April 18, 2012

Every good story is made better by clean layout and great graphics

Posted by WARREN PERLEY – Editor, BestStory.ca
Writing from Montreal

Somerset Maugham (1874-1965), the British novelist, short-story writer and playwright, once said that "the trouble with young writers is that they are all in their 60s."

Being an astute critic of literary style and structure, Maugham was keenly aware that true artists never stop growing and striving to perfect their craft. We blink an eye and discover that a lifetime has passed in pursuit of that elusive goal of artistic fulfillment coupled with public recognition, hopefully accompanied by financial remuneration. Most artists never reach all their goals due to a confluence of factors,including the difficulty of translating artistic excellence into commercial success. Being a diligent, dedicated journalist does not always guarantee access to the infrastructure needed to showcase your talent.

With those thoughts in mind, I am pleased to be part of a new business model intended to give all serious and competent freelance journalists - those who are young in years and those who are young only in spirit - a chance to follow their dreams and to write well-researched, meaningful stories for sale directly to readers across Canada and around the world.

I feel privileged to have the opportunity to pay homage to all the artists - writers, photographers and illustrators - involved in the first stories which appeared on our site when we launched today. You can read about them in our Contributors' Profile section. I also want to thank our programming team, which worked so hard to build the computer code for our system.

But first and foremost, special kudos to my partners in this massive journalism effort - graphic designers Rodney Hall and Karen Boor. Rodney, who has worked with me since my days as editor at The Weekly Herald (a Montreal community newspaper) starting in 1988, designed the look, graphic interface and functionality for the entire site based on our mandate to create a sublime literary experience for our readers. He also created our logo, with its retro-50s look intended to convey the joy so many of us feel when reading in a relaxed atmosphere.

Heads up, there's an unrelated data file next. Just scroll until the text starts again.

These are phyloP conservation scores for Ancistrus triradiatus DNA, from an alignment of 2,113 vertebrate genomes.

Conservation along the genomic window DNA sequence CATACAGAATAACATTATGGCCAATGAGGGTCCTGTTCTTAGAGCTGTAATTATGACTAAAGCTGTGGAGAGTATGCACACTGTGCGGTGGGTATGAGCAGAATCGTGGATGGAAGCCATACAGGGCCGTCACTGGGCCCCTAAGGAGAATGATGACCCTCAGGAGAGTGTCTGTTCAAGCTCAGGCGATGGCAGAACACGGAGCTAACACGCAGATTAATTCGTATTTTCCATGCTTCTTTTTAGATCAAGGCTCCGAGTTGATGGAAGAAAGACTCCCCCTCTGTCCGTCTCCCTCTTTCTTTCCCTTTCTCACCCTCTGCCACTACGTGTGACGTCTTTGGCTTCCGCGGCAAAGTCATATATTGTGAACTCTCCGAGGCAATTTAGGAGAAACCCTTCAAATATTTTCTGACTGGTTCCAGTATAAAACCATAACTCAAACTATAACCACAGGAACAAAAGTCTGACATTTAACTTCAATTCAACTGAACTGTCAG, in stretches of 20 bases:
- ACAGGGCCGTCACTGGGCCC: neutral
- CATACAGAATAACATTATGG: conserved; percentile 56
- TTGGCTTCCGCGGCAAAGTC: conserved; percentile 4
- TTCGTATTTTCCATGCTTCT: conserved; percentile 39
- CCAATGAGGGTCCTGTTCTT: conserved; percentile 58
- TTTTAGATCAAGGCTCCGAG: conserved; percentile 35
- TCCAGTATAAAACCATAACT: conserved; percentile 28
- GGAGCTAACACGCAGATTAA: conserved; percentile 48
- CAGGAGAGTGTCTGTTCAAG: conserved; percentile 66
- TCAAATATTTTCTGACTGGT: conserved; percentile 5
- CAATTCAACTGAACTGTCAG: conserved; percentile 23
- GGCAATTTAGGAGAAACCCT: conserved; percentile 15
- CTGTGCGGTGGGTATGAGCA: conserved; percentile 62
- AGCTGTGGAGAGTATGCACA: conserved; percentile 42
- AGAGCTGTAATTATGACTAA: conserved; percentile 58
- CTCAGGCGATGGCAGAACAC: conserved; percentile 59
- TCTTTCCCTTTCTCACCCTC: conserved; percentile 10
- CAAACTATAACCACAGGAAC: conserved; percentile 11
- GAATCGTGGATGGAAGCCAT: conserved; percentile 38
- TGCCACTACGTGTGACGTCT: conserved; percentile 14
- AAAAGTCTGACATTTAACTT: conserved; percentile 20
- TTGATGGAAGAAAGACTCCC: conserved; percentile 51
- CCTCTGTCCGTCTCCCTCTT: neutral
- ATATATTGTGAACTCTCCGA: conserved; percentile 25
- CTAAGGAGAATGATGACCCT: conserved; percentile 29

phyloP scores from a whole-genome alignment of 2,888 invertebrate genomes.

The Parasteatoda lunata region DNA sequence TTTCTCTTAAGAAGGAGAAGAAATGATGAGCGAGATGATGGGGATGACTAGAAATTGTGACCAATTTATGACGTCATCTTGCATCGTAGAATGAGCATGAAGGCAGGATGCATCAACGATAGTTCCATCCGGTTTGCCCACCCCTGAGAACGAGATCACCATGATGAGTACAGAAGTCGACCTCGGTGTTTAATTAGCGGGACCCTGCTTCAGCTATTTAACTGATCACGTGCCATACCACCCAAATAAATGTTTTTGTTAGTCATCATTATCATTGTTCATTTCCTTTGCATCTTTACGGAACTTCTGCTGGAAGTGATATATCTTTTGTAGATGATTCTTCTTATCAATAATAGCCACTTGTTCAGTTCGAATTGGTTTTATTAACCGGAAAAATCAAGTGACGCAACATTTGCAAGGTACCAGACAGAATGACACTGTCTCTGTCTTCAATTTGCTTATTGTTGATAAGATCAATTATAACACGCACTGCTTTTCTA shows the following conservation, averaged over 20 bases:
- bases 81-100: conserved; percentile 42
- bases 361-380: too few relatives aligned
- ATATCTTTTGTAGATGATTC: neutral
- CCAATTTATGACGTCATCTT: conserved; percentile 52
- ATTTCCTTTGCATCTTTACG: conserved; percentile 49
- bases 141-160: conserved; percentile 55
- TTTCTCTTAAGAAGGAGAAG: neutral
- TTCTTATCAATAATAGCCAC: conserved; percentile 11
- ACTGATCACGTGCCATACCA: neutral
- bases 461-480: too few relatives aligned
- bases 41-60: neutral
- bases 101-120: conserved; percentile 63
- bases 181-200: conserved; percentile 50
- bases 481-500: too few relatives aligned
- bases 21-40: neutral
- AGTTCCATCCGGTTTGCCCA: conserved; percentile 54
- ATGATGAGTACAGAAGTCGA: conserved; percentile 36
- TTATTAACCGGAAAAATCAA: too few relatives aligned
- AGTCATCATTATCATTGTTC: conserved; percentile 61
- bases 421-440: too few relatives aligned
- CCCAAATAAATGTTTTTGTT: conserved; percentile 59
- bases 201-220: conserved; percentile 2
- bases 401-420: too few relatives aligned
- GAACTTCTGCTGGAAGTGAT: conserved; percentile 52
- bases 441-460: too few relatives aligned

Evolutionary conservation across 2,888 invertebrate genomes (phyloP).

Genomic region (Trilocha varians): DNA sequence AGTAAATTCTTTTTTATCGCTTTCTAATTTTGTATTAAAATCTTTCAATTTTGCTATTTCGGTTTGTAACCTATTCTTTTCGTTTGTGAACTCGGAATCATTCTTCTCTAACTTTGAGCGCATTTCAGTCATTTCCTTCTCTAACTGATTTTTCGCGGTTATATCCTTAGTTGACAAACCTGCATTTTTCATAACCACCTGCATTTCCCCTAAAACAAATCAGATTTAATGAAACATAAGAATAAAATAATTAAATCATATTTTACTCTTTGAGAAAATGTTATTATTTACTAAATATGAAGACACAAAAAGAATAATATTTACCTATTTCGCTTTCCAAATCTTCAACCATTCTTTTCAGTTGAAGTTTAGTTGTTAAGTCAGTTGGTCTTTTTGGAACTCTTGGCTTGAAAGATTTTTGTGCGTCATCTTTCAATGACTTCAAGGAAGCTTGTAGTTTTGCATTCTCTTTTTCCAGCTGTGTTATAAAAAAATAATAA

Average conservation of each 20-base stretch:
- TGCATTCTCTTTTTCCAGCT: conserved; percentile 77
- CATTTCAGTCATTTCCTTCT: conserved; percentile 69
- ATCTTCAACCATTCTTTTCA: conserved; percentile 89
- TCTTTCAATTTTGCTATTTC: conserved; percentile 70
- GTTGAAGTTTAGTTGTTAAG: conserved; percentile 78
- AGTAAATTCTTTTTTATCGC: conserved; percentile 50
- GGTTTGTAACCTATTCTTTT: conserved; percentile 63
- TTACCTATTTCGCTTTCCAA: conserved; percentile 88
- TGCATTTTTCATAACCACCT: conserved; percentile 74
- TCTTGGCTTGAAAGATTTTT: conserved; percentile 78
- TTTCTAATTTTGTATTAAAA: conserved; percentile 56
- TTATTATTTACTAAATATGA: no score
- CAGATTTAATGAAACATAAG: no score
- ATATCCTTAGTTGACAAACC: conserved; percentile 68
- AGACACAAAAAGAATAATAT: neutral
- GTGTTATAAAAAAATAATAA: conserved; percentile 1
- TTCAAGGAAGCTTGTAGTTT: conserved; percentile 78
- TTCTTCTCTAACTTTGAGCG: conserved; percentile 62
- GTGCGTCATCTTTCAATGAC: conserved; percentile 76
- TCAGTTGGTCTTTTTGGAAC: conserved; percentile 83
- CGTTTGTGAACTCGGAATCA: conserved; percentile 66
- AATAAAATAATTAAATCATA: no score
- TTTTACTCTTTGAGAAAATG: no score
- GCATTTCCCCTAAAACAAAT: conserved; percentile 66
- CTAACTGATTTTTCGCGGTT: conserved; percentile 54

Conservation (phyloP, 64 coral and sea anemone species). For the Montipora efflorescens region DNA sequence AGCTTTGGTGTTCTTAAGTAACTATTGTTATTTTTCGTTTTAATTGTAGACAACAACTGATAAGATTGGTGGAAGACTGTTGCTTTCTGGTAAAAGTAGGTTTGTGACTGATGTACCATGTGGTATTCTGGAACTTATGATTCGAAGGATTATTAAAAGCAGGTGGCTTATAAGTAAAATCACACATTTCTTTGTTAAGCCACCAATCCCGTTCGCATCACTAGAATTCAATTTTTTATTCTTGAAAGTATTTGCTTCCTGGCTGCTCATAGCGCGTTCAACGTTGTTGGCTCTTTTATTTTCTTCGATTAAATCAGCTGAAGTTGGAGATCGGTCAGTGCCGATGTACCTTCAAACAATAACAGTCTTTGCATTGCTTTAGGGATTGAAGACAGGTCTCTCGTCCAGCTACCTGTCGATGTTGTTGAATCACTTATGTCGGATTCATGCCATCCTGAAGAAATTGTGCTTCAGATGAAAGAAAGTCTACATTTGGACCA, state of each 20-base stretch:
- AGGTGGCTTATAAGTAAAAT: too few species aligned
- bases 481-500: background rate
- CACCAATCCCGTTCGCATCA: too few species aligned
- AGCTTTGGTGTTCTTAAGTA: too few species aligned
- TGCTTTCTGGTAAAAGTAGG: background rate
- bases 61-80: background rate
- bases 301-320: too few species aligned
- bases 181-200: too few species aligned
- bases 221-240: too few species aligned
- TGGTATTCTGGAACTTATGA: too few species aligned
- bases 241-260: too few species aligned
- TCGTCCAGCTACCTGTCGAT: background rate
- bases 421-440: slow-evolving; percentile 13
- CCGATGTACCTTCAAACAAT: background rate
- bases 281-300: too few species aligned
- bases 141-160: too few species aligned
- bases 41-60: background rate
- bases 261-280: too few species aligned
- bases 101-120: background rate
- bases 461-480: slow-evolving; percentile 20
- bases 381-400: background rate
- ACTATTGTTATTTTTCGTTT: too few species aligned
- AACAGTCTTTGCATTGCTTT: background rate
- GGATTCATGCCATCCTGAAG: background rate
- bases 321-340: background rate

Karen - creative, experienced and diligent - works with me on every article to select the best graphics and layout to make the stories come alive. Most of our freelance contributors have not met her, but they can rest assured that she is behind the scenes, making sure that their stories, photos and illustrations are displayed in the most visually attractive manner possible.

As a writer and editor, I feel strongly about the importance of the graphic look of a story because it is an integral part of an enjoyable literary experience. So in addition to those who are listed in our Contributors' Profiles, I want to give a call-out to two photographers in particular whose contributions are part of one of our first stories which compares Barack Obama with Pierre Elliott Trudeau. During their lifetimes, Yousuf Karsh and Rod MacIvor created impressive bodies of work dedicated to visual artistry.

Let me start first with the one who is young in spirit and enjoying his winters in Florida: Rod MacIvor retired in 2007 after 42 years as a photographer based in Ottawa. Rod, who worked at various times for United Press International, the Ottawa Citizen and freelance, is best known for his collection of photos of the family of Prime Minister Pierre Elliott Trudeau. Margaret (Sinclair) Trudeau chose him as her first photography instructor and said of his photos of her husband: "Rod captured the intimate side of Pierre Trudeau, without sensationalism - the reality, not the weakness; the best, not the worst." Seven of Rod's Trudeau photos are included in our story.